U.S. Economy: Struggling to Recover
Federal spending must decrease for economy to grow, argues economist
Published: Sep 7, 2012
After four years of economic fits and starts, people want to know: is this what 'recovery' looks like?
"It just doesn't look very good," says Daniel Mitchell, libertarian economist and senior fellow at the Cato Institute. Mitchell, a New Yorker who holds bachelor's and master's degrees in economics from the University of Georgia and a PhD in economics from George Mason, points to the gross domestic product (GDP) as a direct indicator. "Normally, when you have a recession…you bounce back. We're struggling just to get up to the long-run average."
The U.S. could fall into an economic malaise mirroring conditions in Europe, if the government's spending habits continue. Mitchell says federal spending increased from $1.8 trillion to $3.5 trillion under President George W. Bush, and to $3.8 trillion under President Obama.
Federal spending must decrease for economy to grow, argues economist."That has enormous implications," he says. "We are becoming more like Europe and less like Hong Kong and Singapore."
Adding that federal spending is expected to jump, Mitchell notes the U.S. GDP has been around 20% since World War II, and countries in Europe are much higher. "All of these countries are in fiscal crises with federal government spending at 50% GDP," he says. "We're doomed if we don't change anything."
Spending on social welfare programs needs to be reformed, he says. While these programs are idealistically beneficial, that impact may change over time. He directly addresses "Obamacare" and says decreasing this kind of spending would result in more growth.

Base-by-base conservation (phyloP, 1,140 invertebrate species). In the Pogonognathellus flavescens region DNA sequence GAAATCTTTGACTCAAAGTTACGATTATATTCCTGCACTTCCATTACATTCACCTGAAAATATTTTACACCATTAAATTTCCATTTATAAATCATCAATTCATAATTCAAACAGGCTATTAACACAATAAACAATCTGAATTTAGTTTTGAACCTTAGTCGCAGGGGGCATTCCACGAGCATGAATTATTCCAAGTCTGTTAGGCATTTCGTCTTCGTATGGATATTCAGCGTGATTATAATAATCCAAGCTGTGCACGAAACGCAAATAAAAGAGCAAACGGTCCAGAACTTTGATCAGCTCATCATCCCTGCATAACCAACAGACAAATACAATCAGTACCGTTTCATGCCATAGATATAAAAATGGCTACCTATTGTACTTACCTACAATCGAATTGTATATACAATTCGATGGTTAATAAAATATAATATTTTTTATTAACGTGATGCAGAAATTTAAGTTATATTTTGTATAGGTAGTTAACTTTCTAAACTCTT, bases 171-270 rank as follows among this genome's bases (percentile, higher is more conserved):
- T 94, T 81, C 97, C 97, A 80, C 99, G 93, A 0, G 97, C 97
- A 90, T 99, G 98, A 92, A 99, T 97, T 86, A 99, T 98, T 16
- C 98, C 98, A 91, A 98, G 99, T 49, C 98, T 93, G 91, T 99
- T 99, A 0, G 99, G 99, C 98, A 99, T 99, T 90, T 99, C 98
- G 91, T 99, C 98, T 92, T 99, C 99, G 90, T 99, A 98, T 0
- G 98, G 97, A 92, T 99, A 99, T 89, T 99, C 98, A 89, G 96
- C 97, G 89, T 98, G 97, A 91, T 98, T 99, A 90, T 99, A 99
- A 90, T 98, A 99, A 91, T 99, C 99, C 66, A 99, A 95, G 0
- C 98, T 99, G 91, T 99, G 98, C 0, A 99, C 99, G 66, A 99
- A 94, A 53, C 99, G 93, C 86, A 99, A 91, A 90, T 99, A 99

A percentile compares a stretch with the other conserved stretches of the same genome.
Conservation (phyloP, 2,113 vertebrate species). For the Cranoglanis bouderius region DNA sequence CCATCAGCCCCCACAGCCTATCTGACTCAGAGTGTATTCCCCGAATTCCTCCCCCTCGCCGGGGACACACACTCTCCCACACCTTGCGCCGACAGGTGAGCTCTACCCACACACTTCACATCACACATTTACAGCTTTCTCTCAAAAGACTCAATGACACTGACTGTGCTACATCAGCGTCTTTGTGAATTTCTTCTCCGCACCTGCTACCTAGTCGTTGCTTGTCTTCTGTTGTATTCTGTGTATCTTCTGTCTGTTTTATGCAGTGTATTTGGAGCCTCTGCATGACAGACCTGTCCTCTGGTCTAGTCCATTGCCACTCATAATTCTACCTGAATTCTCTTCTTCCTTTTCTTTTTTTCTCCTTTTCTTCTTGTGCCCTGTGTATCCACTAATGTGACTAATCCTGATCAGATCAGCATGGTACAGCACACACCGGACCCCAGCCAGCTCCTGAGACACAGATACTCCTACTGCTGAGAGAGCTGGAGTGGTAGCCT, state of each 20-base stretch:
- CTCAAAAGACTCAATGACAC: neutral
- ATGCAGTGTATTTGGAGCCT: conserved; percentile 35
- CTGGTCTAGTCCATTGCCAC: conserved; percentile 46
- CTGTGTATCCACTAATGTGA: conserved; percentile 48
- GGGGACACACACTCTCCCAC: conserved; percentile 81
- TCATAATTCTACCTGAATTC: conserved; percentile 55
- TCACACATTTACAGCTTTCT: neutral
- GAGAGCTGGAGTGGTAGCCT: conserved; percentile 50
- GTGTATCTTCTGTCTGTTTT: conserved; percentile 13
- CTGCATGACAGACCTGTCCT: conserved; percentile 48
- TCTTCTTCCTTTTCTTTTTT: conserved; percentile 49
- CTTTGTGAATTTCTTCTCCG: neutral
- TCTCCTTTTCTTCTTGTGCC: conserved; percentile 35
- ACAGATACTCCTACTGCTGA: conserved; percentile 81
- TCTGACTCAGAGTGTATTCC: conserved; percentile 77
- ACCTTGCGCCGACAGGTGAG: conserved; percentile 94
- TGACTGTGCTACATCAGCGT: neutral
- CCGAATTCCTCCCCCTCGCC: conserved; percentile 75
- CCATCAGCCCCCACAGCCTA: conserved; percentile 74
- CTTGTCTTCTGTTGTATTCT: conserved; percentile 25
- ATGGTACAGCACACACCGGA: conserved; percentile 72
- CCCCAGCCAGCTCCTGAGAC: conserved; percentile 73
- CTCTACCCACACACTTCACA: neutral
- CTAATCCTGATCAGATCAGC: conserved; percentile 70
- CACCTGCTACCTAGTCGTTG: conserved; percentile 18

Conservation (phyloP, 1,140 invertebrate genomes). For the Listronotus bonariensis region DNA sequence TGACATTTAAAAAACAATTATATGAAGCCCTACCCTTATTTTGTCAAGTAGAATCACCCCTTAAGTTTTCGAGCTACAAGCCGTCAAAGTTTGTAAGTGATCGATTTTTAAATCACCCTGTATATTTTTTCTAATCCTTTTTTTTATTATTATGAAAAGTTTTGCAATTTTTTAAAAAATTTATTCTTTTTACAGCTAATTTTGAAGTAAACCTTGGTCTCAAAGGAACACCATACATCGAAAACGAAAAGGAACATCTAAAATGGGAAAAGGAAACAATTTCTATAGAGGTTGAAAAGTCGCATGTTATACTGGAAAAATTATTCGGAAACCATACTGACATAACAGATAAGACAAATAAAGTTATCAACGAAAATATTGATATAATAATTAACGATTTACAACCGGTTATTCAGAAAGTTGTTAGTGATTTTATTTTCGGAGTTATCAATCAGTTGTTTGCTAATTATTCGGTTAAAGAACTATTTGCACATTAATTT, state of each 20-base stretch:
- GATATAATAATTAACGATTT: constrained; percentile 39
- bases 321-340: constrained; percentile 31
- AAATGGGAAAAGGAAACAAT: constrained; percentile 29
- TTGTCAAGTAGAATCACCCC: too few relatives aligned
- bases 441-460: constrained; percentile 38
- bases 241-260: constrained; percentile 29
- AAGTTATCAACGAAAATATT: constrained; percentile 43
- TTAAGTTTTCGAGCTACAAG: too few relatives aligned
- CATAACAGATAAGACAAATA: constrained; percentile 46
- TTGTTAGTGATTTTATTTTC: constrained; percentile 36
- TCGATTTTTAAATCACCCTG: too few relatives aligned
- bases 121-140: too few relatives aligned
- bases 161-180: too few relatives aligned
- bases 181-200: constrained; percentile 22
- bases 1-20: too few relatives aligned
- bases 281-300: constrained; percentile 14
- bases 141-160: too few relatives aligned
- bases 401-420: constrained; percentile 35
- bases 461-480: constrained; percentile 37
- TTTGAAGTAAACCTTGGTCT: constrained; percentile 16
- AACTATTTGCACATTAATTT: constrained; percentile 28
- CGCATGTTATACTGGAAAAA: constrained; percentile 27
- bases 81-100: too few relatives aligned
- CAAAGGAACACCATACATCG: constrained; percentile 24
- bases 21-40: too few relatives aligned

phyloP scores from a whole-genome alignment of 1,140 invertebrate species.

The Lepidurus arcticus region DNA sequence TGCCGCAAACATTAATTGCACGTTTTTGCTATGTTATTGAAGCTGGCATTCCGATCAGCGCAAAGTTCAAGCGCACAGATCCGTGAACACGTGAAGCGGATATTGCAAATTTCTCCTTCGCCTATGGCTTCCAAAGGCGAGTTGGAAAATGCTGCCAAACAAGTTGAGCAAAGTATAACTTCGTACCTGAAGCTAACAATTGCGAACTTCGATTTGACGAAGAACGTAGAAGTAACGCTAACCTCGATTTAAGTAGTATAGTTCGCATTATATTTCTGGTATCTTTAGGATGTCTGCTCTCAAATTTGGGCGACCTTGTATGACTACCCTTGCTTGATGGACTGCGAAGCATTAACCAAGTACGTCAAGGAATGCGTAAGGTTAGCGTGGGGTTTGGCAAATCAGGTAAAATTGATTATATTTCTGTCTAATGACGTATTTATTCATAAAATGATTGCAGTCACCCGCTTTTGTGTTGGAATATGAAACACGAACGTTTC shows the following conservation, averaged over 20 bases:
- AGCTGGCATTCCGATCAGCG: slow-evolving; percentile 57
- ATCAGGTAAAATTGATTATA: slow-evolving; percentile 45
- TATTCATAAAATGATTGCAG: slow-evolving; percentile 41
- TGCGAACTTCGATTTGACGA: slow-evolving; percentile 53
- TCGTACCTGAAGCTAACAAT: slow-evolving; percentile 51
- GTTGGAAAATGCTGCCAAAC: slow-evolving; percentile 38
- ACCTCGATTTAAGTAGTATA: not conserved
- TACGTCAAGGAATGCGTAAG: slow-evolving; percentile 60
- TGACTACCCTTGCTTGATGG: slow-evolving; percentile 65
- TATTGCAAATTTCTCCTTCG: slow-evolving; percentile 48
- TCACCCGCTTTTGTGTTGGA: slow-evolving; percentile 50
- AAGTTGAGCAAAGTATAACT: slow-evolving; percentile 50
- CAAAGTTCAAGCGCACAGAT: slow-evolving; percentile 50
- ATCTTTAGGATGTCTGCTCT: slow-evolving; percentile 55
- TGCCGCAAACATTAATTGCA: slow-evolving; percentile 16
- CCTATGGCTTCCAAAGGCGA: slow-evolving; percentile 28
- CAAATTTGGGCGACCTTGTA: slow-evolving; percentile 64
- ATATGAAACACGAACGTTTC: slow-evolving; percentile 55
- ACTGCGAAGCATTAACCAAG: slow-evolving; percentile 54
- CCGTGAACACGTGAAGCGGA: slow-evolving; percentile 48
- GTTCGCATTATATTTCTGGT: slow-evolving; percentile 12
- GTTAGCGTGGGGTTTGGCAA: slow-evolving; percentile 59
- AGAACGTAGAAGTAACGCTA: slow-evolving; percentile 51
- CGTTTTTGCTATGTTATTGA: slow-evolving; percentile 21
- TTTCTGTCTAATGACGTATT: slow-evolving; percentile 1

"Even if you have mediocre economic growth, what does that mean?" He asks. "Without raising additional taxes, the government gets more revenue."
Private sector growth
Mitchell says allowing the private sector to grow faster than the government would slowly eliminate the deficit. "You balance the budget in ten years," he says. "Even if you're Greece, you'll solve your problems this way."
He points out eras of economic growth, like the 1990s. "I recall that as being pretty good years," he says. "Why don't we copy the Clinton spending policy?"
Countries like Canada have been able to get rid of red ink in five years by restraining the growth of government spending. "At the end of just five years, they had a surplus," he says. "All your problems get solved. It's just a question of how fast they get solved."
Mitchell says this is something politicians have not been addressing. "Solve the underlying problem, don't address the symptoms," he says. "The problem is the government is too big, and it's getting bigger."
Although corporate profits are up, unemployment is also up, and employers are looking at potential employees as liabilities rather than assets, he notes.
"Employers only create jobs when they think a new employee will increase their profits."
He blames both Republicans and Democrats in the White House, including both candidates in the upcoming presidential race. "Obama didn't hit the brakes, he hit the accelerator," he says. "And nothing that I've said suggests that Romney would be any better."
-Harris is a Farm Progress field editor.
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